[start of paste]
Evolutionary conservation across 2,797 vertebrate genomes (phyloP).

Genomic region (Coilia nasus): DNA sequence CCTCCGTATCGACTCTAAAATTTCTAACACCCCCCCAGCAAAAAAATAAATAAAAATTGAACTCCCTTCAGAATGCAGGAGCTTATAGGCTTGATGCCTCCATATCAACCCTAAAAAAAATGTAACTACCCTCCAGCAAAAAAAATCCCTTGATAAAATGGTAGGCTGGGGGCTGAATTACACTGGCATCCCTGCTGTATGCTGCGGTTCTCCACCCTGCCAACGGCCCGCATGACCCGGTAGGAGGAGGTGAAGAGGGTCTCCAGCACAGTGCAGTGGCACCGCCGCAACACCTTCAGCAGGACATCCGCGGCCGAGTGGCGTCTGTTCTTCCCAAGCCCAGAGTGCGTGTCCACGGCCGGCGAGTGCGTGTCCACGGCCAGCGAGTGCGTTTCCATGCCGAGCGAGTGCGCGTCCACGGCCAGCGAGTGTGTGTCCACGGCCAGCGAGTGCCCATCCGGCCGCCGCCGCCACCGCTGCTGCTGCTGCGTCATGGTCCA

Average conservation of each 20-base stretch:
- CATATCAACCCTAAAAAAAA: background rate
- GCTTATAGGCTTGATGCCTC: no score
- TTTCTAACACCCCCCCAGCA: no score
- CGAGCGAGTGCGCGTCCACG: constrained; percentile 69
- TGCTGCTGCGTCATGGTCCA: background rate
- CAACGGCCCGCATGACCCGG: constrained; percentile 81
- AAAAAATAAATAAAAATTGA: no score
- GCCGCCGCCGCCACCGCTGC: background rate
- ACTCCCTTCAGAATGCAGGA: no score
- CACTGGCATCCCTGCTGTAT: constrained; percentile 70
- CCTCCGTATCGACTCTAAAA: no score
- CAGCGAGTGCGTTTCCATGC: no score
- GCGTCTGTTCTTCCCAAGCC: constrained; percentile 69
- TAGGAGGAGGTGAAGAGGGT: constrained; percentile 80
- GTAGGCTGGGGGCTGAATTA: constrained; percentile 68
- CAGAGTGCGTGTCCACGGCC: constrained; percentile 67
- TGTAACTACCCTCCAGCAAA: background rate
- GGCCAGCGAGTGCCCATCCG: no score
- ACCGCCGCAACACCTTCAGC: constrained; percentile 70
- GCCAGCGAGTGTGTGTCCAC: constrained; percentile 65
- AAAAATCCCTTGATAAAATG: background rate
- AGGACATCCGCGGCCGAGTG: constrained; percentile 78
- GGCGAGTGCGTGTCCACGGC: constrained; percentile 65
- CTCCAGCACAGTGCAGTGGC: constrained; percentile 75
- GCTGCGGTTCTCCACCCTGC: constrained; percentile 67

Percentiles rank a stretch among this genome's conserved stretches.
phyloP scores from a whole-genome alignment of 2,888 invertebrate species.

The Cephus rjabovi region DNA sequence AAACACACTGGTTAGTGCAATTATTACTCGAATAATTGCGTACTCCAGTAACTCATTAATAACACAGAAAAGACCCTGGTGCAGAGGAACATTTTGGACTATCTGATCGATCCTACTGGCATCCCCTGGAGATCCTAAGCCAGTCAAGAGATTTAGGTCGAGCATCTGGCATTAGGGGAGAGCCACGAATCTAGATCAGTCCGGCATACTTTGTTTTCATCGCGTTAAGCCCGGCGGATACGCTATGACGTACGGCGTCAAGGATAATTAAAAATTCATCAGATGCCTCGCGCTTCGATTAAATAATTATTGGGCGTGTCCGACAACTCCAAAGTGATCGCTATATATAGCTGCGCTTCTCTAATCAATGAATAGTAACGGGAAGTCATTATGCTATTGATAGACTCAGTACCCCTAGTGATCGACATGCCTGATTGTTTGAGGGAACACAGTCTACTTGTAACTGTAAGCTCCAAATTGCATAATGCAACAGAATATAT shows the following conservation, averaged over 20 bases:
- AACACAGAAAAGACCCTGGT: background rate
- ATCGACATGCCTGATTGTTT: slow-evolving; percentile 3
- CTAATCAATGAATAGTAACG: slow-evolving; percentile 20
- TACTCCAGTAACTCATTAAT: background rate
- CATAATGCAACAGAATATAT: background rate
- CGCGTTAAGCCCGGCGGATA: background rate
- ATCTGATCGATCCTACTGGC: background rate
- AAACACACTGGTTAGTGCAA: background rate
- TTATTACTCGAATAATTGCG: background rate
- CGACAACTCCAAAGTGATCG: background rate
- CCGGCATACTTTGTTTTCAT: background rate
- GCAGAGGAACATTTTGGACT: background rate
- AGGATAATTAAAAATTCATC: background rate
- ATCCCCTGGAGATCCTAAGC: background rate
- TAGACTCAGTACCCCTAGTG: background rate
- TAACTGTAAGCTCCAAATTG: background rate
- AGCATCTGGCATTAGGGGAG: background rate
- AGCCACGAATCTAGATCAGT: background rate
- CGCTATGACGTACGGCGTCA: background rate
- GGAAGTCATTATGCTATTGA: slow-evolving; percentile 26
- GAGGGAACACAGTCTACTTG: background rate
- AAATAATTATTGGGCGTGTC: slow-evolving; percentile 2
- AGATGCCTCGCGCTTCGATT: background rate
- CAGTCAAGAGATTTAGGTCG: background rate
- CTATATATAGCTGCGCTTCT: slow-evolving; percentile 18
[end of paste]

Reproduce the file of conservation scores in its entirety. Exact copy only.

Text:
Evolutionary conservation across 2,797 vertebrate genomes (phyloP).

Genomic region (Coilia nasus): DNA sequence CCTCCGTATCGACTCTAAAATTTCTAACACCCCCCCAGCAAAAAAATAAATAAAAATTGAACTCCCTTCAGAATGCAGGAGCTTATAGGCTTGATGCCTCCATATCAACCCTAAAAAAAATGTAACTACCCTCCAGCAAAAAAAATCCCTTGATAAAATGGTAGGCTGGGGGCTGAATTACACTGGCATCCCTGCTGTATGCTGCGGTTCTCCACCCTGCCAACGGCCCGCATGACCCGGTAGGAGGAGGTGAAGAGGGTCTCCAGCACAGTGCAGTGGCACCGCCGCAACACCTTCAGCAGGACATCCGCGGCCGAGTGGCGTCTGTTCTTCCCAAGCCCAGAGTGCGTGTCCACGGCCGGCGAGTGCGTGTCCACGGCCAGCGAGTGCGTTTCCATGCCGAGCGAGTGCGCGTCCACGGCCAGCGAGTGTGTGTCCACGGCCAGCGAGTGCCCATCCGGCCGCCGCCGCCACCGCTGCTGCTGCTGCGTCATGGTCCA

Average conservation of each 20-base stretch:
- CATATCAACCCTAAAAAAAA: background rate
- GCTTATAGGCTTGATGCCTC: no score
- TTTCTAACACCCCCCCAGCA: no score
- CGAGCGAGTGCGCGTCCACG: constrained; percentile 69
- TGCTGCTGCGTCATGGTCCA: background rate
- CAACGGCCCGCATGACCCGG: constrained; percentile 81
- AAAAAATAAATAAAAATTGA: no score
- GCCGCCGCCGCCACCGCTGC: background rate
- ACTCCCTTCAGAATGCAGGA: no score
- CACTGGCATCCCTGCTGTAT: constrained; percentile 70
- CCTCCGTATCGACTCTAAAA: no score
- CAGCGAGTGCGTTTCCATGC: no score
- GCGTCTGTTCTTCCCAAGCC: constrained; percentile 69
- TAGGAGGAGGTGAAGAGGGT: constrained; percentile 80
- GTAGGCTGGGGGCTGAATTA: constrained; percentile 68
- CAGAGTGCGTGTCCACGGCC: constrained; percentile 67
- TGTAACTACCCTCCAGCAAA: background rate
- GGCCAGCGAGTGCCCATCCG: no score
- ACCGCCGCAACACCTTCAGC: constrained; percentile 70
- GCCAGCGAGTGTGTGTCCAC: constrained; percentile 65
- AAAAATCCCTTGATAAAATG: background rate
- AGGACATCCGCGGCCGAGTG: constrained; percentile 78
- GGCGAGTGCGTGTCCACGGC: constrained; percentile 65
- CTCCAGCACAGTGCAGTGGC: constrained; percentile 75
- GCTGCGGTTCTCCACCCTGC: constrained; percentile 67

Percentiles rank a stretch among this genome's conserved stretches.
phyloP scores from a whole-genome alignment of 2,888 invertebrate species.

The Cephus rjabovi region DNA sequence AAACACACTGGTTAGTGCAATTATTACTCGAATAATTGCGTACTCCAGTAACTCATTAATAACACAGAAAAGACCCTGGTGCAGAGGAACATTTTGGACTATCTGATCGATCCTACTGGCATCCCCTGGAGATCCTAAGCCAGTCAAGAGATTTAGGTCGAGCATCTGGCATTAGGGGAGAGCCACGAATCTAGATCAGTCCGGCATACTTTGTTTTCATCGCGTTAAGCCCGGCGGATACGCTATGACGTACGGCGTCAAGGATAATTAAAAATTCATCAGATGCCTCGCGCTTCGATTAAATAATTATTGGGCGTGTCCGACAACTCCAAAGTGATCGCTATATATAGCTGCGCTTCTCTAATCAATGAATAGTAACGGGAAGTCATTATGCTATTGATAGACTCAGTACCCCTAGTGATCGACATGCCTGATTGTTTGAGGGAACACAGTCTACTTGTAACTGTAAGCTCCAAATTGCATAATGCAACAGAATATAT shows the following conservation, averaged over 20 bases:
- AACACAGAAAAGACCCTGGT: background rate
- ATCGACATGCCTGATTGTTT: slow-evolving; percentile 3
- CTAATCAATGAATAGTAACG: slow-evolving; percentile 20
- TACTCCAGTAACTCATTAAT: background rate
- CATAATGCAACAGAATATAT: background rate
- CGCGTTAAGCCCGGCGGATA: background rate
- ATCTGATCGATCCTACTGGC: background rate
- AAACACACTGGTTAGTGCAA: background rate
- TTATTACTCGAATAATTGCG: background rate
- CGACAACTCCAAAGTGATCG: background rate
- CCGGCATACTTTGTTTTCAT: background rate
- GCAGAGGAACATTTTGGACT: background rate
- AGGATAATTAAAAATTCATC: background rate
- ATCCCCTGGAGATCCTAAGC: background rate
- TAGACTCAGTACCCCTAGTG: background rate
- TAACTGTAAGCTCCAAATTG: background rate
- AGCATCTGGCATTAGGGGAG: background rate
- AGCCACGAATCTAGATCAGT: background rate
- CGCTATGACGTACGGCGTCA: background rate
- GGAAGTCATTATGCTATTGA: slow-evolving; percentile 26
- GAGGGAACACAGTCTACTTG: background rate
- AAATAATTATTGGGCGTGTC: slow-evolving; percentile 2
- AGATGCCTCGCGCTTCGATT: background rate
- CAGTCAAGAGATTTAGGTCG: background rate
- CTATATATAGCTGCGCTTCT: slow-evolving; percentile 18